Misguided leadership, Part II
To the editor:
I previously wrote on Oct. 21. That letter addressed my opinion that our current administration does not know how to properly lead the city forward or prioritize issues in order of importance for the city. I compared the amount of discussion concerning the golf course to a variety of other issues, including declining population, deteriorating infrastructure, murder and gang activity, drug activity, lack of economic opportunity, high tax rates, and lack of proper control over the finances of the city. I suggested these were much more important to city taxpayers than a protracted discussion on the golf course and its operation.
I read The Recorder regularly, and over the past 11 days have read several articles concerning the state of financial matters and record keeping in the city. I cannot help but think I was wrong in my original letter; wrong in the sense that I downplayed the dire state of our municipal finances and recordkeeping.
One could summarize the articles as essentially demonstrating that there is no accountability for the city's finances. City officials failed to maintain accurate accounting records. There is much more to what was reported, but I feel everyone understands the point.
The current administration would want you to believe this was caused by a variety of issues (transitioning to a new IT system, a new accounting program, loss of internal knowledge due to a transition in the controller's office, etc.). This may all be true, but ultimately we entrusted the operation of the city to our elected officials. They have failed the taxpayers in the city miserably, and are downplaying the preliminary audit and the issues it brings forth by providing excuses.
Any operation needs to be monitored and evaluated. In this case, the city is no exception. There was complete lack of oversight in regards to the city finances; there was no succession plan for the loss of key personnel. No oversight in transitioning from one IT system to another, and lack of training in the system. In private industry, any of these issues would be grounds for dismissal.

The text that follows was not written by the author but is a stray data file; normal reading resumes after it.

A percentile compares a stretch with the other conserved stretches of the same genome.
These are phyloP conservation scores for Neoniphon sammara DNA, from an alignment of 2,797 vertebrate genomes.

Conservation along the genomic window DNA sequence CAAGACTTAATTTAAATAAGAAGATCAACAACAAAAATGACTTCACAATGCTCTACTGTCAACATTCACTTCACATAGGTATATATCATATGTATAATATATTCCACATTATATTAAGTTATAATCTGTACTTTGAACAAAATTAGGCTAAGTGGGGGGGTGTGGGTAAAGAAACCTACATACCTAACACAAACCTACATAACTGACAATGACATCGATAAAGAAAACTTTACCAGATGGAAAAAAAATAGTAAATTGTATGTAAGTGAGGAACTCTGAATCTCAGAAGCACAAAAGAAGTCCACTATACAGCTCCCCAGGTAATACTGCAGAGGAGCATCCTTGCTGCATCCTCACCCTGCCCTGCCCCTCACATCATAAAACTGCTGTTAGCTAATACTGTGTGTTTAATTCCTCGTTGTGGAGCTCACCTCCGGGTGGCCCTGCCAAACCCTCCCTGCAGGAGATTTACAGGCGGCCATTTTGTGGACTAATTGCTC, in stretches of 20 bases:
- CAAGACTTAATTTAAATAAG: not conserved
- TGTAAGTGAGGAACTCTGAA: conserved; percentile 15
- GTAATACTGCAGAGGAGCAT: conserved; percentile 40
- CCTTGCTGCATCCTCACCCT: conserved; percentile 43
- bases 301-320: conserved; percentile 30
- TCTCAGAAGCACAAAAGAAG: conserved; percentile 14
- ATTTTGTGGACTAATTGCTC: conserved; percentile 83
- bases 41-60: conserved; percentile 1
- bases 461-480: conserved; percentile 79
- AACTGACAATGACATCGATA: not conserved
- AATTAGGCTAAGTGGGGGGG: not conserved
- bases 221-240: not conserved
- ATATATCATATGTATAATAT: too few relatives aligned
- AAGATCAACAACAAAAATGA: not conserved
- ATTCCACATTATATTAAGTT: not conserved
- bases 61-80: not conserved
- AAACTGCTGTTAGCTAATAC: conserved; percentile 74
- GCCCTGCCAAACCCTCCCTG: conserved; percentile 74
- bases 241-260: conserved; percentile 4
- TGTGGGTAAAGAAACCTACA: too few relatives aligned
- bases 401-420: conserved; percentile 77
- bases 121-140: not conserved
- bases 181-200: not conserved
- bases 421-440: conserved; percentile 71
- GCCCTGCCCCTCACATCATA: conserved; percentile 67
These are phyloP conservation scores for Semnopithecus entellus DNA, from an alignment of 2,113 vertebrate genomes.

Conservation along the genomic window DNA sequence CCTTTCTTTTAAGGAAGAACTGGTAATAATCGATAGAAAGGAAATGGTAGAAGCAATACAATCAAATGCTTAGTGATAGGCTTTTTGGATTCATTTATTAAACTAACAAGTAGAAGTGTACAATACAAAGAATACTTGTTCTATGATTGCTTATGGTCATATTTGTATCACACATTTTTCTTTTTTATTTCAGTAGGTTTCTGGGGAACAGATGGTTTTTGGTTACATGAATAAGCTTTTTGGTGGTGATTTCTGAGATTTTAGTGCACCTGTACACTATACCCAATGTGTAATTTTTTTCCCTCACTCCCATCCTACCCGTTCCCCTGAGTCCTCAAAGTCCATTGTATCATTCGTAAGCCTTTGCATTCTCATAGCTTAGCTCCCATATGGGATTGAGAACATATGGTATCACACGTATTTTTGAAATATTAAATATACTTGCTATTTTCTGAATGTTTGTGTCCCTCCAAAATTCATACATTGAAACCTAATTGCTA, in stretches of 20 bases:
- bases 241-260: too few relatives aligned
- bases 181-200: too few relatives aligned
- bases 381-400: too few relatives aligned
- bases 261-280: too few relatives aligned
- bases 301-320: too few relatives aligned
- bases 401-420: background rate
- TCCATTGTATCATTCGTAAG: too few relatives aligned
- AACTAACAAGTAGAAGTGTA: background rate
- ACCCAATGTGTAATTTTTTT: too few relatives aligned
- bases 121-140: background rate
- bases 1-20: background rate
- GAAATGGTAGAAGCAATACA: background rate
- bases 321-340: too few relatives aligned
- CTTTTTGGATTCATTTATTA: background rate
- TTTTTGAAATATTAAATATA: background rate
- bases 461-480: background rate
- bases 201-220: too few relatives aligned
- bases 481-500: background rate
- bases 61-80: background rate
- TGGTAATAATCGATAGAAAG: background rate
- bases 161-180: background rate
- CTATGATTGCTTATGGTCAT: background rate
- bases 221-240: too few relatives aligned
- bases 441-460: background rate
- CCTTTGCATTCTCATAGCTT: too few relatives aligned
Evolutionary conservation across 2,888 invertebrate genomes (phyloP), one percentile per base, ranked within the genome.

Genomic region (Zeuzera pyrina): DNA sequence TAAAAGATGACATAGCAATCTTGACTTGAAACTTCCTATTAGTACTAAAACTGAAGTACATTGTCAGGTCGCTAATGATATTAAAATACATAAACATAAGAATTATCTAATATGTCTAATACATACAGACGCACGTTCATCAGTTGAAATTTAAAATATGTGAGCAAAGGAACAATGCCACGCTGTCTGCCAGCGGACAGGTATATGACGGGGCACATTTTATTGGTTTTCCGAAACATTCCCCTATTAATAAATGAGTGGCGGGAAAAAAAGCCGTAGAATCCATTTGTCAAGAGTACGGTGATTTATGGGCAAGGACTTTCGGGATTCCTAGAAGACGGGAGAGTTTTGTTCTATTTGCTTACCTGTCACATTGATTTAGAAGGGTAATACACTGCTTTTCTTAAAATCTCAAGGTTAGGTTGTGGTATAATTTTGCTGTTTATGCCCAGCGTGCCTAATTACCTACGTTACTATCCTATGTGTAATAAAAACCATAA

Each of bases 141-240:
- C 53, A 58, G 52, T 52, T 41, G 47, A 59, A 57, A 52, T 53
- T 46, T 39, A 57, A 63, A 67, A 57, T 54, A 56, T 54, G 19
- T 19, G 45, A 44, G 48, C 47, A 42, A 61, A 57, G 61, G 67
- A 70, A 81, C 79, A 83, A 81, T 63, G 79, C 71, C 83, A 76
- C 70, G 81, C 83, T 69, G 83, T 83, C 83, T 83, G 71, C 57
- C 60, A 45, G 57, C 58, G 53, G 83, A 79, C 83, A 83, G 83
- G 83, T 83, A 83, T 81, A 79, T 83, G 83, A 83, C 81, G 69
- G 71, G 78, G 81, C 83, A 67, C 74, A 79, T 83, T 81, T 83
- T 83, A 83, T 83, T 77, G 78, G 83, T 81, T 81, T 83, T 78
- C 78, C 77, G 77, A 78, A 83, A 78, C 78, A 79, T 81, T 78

The current administration should be ashamed of themselves for this total failure of leadership. I know I am ashamed of myself for having put some of these people in positions of leadership. We deserve better than this.
Remember New York City?
To the editor:
Doesn't anyone in Amsterdam remember the near-bankruptcy of New York City in the 1970s? The situation was almost identical to what is happening now in Amsterdam. New York City was borrowing money for capital purchases but using the funds for operating expenses -- without the lenders' knowledge. That is a violation of New York state finance law and if it were being done by a private party instead of a municipality could be prosecuted as grand larceny. My educated guess is that the least the state comptroller will do is recommend that the state Legislature establish an independent financial control board that will essentially take away all important financial decision-making from the mayor and city council. Alderman Dybas should be regarded as a hero for forcing this issue out in the open rather than his being ignored by his colleagues. (But having fought and won a similar battle many years ago in another city, I don't expect that he will be.)
The writer served on the Gloversville city council from 1983-90, representing the city's 1st Ward.